MEMORANDUM OPINION AND ORDER
MATSCH, District Judge.
This matter is before the court on cross motions for summary judgment filed by the plaintiff and the defendants, and the intervenor's motion for summary judgment on its sixth claim for relief. Oral argument was held on July 17, 1986.
The plaintiff, Curtis Guidry, was the chief executive officer of the intervenor Sheet Metal Workers' International Association, Local No. 9 ("the Union") from 1964 to September, 1981. He was also a trustee of the Sheet Metal Workers' Local No. 9 Pension Fund from 1977 to 1981. In 1982, he pleaded guilty to a violation of 29 U.S.C. § 501(c) for embezzlment of $377,301.53 from the Union, and he served a prison term for that crime. Mr. Guidry admitted to stealing money from 1977 to 1981 by depositing to his own accounts checks made payable to the Union from two trust funds, purportedly to compensate the Union for administrative services rendered to the trust funds. The money embezzled has not been recovered. The Union and Mr. Guidry stipulated to the entry of a $275,000 judgment on January 14, 1986 on the Union's first five claims for relief against Mr. Guidry.
Mr. Guidry applied for and was denied early retirement benefits by the Sheet Metal Workers' National Pension Fund and the Sheet Metal Workers' Local Unions and Councils Pension Plan in December, 1982. He brought this action to recover accrued pension benefits from September 30, 1981 to date, and specific performance of the two pension contracts. Alternatively, he seeks recovery for breach of contract and for negligence. Mr. Guidry also applied for early retirement benefits to the Sheet Metal Workers' Local No. 9 Pension Fund, joined as a defendant party pursuant to Fed.R.Civ.P. 19(a)(1) by the Union, and he began receiving benefits in July, 1985.
The defendant pension funds initially asserted in their motion for summary judgment that they owe no benefits to Mr. Guidry because he was never a "participant" or a "covered person" eligible for pension benefits because of his misconduct. Although not conceding this argument, they now have adopted a fallback position that if pension benefits are owed, the Union is entitled to them as the victim of the beneficiary's embezzlement. The Union asserts it is entitled to summary judgment on its claim that in equity this court should impose a constructive trust on all pension benefits owed to Mr. Guidry until the $275,000 judgment plus interest is paid. Mr. Guidry claims that provisions of the Employee Retirement Income Security Act ("ERISA") prevent both forfeiture and a constructive trust, and that he is entitled to his undiminished pension as a matter of law.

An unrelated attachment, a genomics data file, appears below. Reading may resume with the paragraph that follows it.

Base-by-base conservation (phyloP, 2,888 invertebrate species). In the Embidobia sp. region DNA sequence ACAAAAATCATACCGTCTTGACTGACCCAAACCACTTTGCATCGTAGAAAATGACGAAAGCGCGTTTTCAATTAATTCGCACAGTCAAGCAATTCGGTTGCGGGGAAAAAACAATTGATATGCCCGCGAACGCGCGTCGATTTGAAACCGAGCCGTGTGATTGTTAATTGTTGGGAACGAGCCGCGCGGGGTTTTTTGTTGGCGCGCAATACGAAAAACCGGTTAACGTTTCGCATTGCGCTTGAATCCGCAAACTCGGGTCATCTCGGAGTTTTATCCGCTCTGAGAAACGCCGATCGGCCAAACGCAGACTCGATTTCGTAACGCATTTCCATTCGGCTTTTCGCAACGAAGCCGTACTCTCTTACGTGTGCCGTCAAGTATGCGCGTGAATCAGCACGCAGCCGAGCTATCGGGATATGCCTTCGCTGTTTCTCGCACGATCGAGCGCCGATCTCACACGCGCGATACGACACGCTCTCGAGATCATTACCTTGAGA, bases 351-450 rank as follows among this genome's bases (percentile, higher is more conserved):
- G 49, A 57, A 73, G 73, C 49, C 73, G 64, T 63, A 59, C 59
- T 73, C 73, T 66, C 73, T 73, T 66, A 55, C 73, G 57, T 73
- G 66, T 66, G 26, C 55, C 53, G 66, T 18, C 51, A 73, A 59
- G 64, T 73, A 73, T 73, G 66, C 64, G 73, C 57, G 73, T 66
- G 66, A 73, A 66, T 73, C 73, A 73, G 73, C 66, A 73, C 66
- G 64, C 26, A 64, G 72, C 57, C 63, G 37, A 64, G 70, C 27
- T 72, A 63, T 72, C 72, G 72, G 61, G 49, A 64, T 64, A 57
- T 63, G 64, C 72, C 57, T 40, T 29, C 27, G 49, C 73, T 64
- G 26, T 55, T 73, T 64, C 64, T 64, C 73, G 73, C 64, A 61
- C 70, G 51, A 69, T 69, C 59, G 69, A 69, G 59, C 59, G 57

ERISA sets forth nonforfeitability requirements in 29 U.S.C. § 1053(a), which
The defendants' assertion that Mr. Guidry never was eligible for benefits because of his misconduct is contrary to section 1053(a) and precedent. Forfeiture is precluded even in these circumstances, and Mr. Guidry is entitled to his vested pension benefits as a matter of law.
Although it is clear that Mr. Guidry has a right to pension benefits, the question remains whether this court may impose a constructive trust in favor of the Union. The plaintiff argues that just as Congress has barred forfeiture, it has proscribed assignment or alienation of plan benefits in 29 U.S.C. § 1056(d)(1), which states "Each pension plan shall provide that benefits provided under the plan may not be assigned or alienated." Although the language of section 1056(d)(1) is unconditional, Congress has recently enacted an exception to that provision pursuant to a "qualified domestic relations order" for family support after courts had found an implied exception. See, e.g., American Telephone & Telegraph Co. v. Merry, 592 F.2d 118 (2d Cir.1979). Merry held that ERISA's preemption clause, 29 U.S.C. § 1144, did not alter traditional support obligations. The plaintiff argues that Congress provided one exception only, and that to imply another exception for fraud would be contrary to the clear intent of Congress.